WHEN tennis-loving Dorothy Ford thought about ‘treating herself’ for her 80th birthday, which she will celebrate later this year, she plumped for a visit to the Wimbledon Championships.
A member of the Bessacarr-based Doncaster Lawn Tennis Club for more than 50 years, Dorothy successfully applied for a pair of Centre Court tickets for the middle Saturday of the Championships despite the club’s allocation being down on previous years.
Dorothy is looking forward to the visit to London SW 19 - especially as she admits that it could be her last.
“I’m not getting any younger,” she quipped when we spoke at the 12-court Doncaster club this week.
Dorothy, who will be joined by her Aldershot-based younger sister, first visited Wimbledon back in 1961.
“It was the Championship’s 75th anniversary and Princess Marina, the Duchess of Kent, was in the Royal Box,” she recalled. “It was just like it was on the television and it had a special atmosphere.”
Dorothy still has the programme and among the games she remembers watching on Centre Court on the middle Saturday, was holder Neil Frazer’s defeat by Brit Bobby Wilson in the quarter-final of the Men’s singles.
Also in action on Centre Court was the legendary Rod Laver, whilst Billie-Jean Moffitt, later to become Billy-Jean King, and Christine Truman, a member of the successful British Wightman Cup team which had beaten America the year before, were on opposite sides in the Mixed doubles.
Tickets for club members were relatively easy to come by in those days but there was more of a demand by the time Dorothy next visited Wimbledon in 1976 where she saw Bjorn Borg beat Ilie Nastase in the men’s singles final.
Dorothy has been back on several other occasions since then and, given Wimbledon’s reputation for rain over the years, has been remarkably lucky with the weather.
Rain interruptions, which not only frustrate the spectators and players, but which play havoc with the scheduling of matches, eventually led to a sliding roof being erected on the most famous court in tennis several years ago.
That has meant that spectators with Centre Court tickets are now not only spared listening to tennis fan Sir Cliff Richard singing a medley of his hits, as he has done on a couple of occasions in the recent past when it has rained, but are also guaranteed a full day’s play.
“I wouldn’t have gone otherwise because it’s a long way to go and a lot of money (£71) to pay out if you not going to see much tennis,” said Dorothy.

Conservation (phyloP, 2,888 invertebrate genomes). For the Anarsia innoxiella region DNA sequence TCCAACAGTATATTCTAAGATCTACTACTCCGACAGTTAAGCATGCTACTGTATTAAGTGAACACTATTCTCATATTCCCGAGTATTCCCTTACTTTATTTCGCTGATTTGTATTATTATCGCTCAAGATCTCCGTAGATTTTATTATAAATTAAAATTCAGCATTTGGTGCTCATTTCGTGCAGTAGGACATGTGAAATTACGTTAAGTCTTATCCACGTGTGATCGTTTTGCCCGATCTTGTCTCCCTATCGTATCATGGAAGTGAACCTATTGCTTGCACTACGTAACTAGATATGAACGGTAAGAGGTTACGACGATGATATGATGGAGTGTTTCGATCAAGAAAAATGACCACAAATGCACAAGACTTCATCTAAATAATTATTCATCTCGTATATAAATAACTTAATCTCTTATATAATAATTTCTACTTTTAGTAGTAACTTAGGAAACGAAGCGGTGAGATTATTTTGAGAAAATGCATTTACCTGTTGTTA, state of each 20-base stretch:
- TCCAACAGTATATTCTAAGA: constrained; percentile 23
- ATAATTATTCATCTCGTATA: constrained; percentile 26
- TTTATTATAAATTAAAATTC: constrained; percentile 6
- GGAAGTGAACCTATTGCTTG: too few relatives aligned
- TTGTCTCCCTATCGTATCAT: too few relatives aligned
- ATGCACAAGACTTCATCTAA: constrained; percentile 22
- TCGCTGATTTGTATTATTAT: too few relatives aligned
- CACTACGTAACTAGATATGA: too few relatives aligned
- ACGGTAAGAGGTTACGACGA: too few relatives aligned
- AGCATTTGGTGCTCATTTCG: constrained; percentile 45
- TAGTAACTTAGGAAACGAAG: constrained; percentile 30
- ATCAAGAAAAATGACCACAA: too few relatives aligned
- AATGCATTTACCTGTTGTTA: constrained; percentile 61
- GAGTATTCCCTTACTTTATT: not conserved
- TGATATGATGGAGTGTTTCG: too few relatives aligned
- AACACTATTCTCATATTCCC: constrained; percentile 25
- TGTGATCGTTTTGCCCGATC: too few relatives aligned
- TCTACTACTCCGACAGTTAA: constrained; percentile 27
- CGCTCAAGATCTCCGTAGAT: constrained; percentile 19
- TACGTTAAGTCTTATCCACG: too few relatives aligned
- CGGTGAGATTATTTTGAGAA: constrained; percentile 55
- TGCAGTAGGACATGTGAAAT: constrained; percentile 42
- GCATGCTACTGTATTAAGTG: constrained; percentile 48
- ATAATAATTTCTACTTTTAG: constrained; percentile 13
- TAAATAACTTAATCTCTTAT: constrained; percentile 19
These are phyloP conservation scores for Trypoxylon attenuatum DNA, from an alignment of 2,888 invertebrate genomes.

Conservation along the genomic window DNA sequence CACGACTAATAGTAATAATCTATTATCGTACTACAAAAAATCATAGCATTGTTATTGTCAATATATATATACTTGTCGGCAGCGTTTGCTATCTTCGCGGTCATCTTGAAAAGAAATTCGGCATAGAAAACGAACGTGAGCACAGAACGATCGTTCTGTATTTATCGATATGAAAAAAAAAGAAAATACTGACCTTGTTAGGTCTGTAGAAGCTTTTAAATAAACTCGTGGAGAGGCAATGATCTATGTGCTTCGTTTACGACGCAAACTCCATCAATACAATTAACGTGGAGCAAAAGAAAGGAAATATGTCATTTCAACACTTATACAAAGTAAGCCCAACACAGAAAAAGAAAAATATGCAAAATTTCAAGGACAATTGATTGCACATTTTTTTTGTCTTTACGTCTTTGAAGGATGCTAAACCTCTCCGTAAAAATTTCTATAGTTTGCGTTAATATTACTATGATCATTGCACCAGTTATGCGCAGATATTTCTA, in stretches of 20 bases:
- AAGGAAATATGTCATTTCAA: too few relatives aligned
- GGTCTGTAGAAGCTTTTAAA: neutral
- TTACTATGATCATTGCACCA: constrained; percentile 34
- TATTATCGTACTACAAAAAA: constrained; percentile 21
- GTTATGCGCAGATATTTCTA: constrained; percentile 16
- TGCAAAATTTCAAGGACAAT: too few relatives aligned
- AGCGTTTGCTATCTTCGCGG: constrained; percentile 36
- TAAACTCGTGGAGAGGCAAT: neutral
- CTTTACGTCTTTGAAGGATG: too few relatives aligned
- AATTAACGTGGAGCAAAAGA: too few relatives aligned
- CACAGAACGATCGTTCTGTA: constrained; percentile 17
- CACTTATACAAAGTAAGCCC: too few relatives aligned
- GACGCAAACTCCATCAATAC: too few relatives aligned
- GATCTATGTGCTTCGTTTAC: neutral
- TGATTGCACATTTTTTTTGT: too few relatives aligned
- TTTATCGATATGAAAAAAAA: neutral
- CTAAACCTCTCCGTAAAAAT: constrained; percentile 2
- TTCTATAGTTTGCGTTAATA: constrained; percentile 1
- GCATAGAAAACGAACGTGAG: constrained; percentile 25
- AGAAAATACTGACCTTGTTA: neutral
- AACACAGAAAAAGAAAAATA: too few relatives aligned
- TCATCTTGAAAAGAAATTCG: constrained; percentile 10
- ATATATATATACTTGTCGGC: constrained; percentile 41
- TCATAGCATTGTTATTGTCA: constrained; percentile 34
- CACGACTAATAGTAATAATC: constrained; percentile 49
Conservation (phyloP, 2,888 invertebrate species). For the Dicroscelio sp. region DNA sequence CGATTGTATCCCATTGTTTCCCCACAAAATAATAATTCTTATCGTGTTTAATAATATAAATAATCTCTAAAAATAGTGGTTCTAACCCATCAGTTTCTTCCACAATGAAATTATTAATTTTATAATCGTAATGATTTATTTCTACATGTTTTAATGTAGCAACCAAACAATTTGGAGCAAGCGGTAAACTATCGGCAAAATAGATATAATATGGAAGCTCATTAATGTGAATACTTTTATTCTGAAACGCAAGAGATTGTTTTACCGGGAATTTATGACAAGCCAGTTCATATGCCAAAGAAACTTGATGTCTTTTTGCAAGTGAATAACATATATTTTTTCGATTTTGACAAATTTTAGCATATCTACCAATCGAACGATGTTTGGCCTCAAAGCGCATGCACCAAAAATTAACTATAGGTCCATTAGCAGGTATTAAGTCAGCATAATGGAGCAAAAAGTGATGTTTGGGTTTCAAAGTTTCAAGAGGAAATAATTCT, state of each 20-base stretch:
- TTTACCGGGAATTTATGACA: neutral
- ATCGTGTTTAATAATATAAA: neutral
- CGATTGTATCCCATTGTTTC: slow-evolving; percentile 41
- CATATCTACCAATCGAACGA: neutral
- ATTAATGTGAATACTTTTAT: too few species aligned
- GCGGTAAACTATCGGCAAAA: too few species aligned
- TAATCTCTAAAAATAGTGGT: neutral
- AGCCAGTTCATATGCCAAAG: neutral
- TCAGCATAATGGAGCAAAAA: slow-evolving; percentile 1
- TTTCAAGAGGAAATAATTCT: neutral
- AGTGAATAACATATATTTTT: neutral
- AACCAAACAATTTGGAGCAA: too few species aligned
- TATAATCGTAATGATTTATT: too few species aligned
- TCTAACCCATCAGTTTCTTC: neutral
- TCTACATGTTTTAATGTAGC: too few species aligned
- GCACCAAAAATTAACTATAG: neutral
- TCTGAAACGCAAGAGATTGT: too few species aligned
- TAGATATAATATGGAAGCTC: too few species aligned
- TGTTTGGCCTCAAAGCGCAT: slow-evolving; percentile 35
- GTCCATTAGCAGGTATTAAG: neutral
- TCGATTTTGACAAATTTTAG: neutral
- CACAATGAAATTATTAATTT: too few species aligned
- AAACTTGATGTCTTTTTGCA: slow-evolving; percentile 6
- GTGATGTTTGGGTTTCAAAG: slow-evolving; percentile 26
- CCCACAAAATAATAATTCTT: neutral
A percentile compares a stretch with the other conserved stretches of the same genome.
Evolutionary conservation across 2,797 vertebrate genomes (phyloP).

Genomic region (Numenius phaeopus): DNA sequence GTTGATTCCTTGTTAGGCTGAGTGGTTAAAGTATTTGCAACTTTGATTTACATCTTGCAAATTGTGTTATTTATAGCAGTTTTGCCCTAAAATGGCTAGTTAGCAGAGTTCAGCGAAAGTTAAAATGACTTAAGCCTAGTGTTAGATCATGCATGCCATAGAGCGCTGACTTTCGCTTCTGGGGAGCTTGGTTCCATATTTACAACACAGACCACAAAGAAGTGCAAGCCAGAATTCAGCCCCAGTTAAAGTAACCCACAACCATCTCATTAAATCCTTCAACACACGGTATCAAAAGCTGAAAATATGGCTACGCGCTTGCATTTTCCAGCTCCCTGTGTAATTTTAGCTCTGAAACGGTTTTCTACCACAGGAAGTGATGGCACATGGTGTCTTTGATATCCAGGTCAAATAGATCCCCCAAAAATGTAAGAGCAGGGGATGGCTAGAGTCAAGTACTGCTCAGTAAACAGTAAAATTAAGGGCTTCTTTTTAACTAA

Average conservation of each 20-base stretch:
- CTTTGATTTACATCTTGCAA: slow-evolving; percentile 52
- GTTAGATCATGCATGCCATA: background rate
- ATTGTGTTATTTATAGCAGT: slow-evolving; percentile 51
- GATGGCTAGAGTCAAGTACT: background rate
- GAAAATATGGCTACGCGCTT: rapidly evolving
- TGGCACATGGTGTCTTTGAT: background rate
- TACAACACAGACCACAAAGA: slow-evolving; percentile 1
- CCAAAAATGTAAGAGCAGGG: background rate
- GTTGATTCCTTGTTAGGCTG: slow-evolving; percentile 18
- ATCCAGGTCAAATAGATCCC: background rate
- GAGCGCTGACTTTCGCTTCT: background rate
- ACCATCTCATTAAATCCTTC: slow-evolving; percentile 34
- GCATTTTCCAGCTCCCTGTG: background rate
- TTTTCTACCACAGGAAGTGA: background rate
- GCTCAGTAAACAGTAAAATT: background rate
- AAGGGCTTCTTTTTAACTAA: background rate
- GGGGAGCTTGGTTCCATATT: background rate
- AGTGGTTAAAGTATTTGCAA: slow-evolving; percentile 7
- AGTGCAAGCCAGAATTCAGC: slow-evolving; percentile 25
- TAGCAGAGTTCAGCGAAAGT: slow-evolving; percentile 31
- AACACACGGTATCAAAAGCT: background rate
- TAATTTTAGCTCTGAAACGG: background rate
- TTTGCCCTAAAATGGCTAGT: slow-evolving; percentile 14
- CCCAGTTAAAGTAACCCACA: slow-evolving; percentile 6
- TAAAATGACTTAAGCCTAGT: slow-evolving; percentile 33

Although she won’t know who will be in action before she visits the Championships, Dorothy would not be disappointed to miss out on the likes of recently-crowned French Open ladies’ singles champion, Maria Sharapova
The Russian pin-up might be popular with the majority of the Wimbledon faithful, but Dorothy, doesn’t want her tennis viewing spoilt by her on-court noises.
“There is no need for it; they never used to do it,” she said.
Dorothy also feels that the men’s game has changed over the years.
“They all hit the ball hard and I don’t think that there is the variety in the game that there used to be,” she said. “You don’t see hardly any serve and volley players these days. Most of the players play from the back of the court and you don’t see them getting to the net like they used to.”
Dorothy might not get the chance to see British No 1 Andy Murray, but she remembers him playing in the Doncaster Junior Open a decade or so ago.
“I used to help out with the catering during the event at the time and I remember his mum Judy saying she liked my rhubarb pie,” she said.
Dorothy still regularly plays social tennis on club night’s twice a week - despite having had two hip replacement operations in recent years - though she readily admits that she lacks the mobility of her youth.
It would be hardly surprising were Doncaster Rovers chairman John Ryan to get greater satisfaction from victory over newly-promoted Crawley Town, when they check in at the Keepmoat Stadium in late August, than virtually any other side next season.
The Sussex side are managed by former boss Sean O’Driscoll, who some supporters clearly feel should still be in charge at the Keepmoat and who partly blame his departure for Rovers’ relegation.
I get the impression that Ryan is fed up of people who still hold a torch for O’Driscoll having a dig at his successor, Dean Saunders. Ryan praised what O’Driscoll had done during his time in charge at a public meeting on Monday but made it clear that he stuck by the decision to axe him and that he was pleased with the job that Saunders was doing.
Rovers unveiled their new home and away kits this week. I I preferred last season’s home kit with its black trim - though it isn’t that much different - but welcome the fact there is a plain square on the back for the number. That will help the media identify the players better and should mean less chance of identifying a player wrongly than was the case last season when the hoops extended to the back of the shirt and the number printed on top. The away kit was voted for by the fans from several similar styles.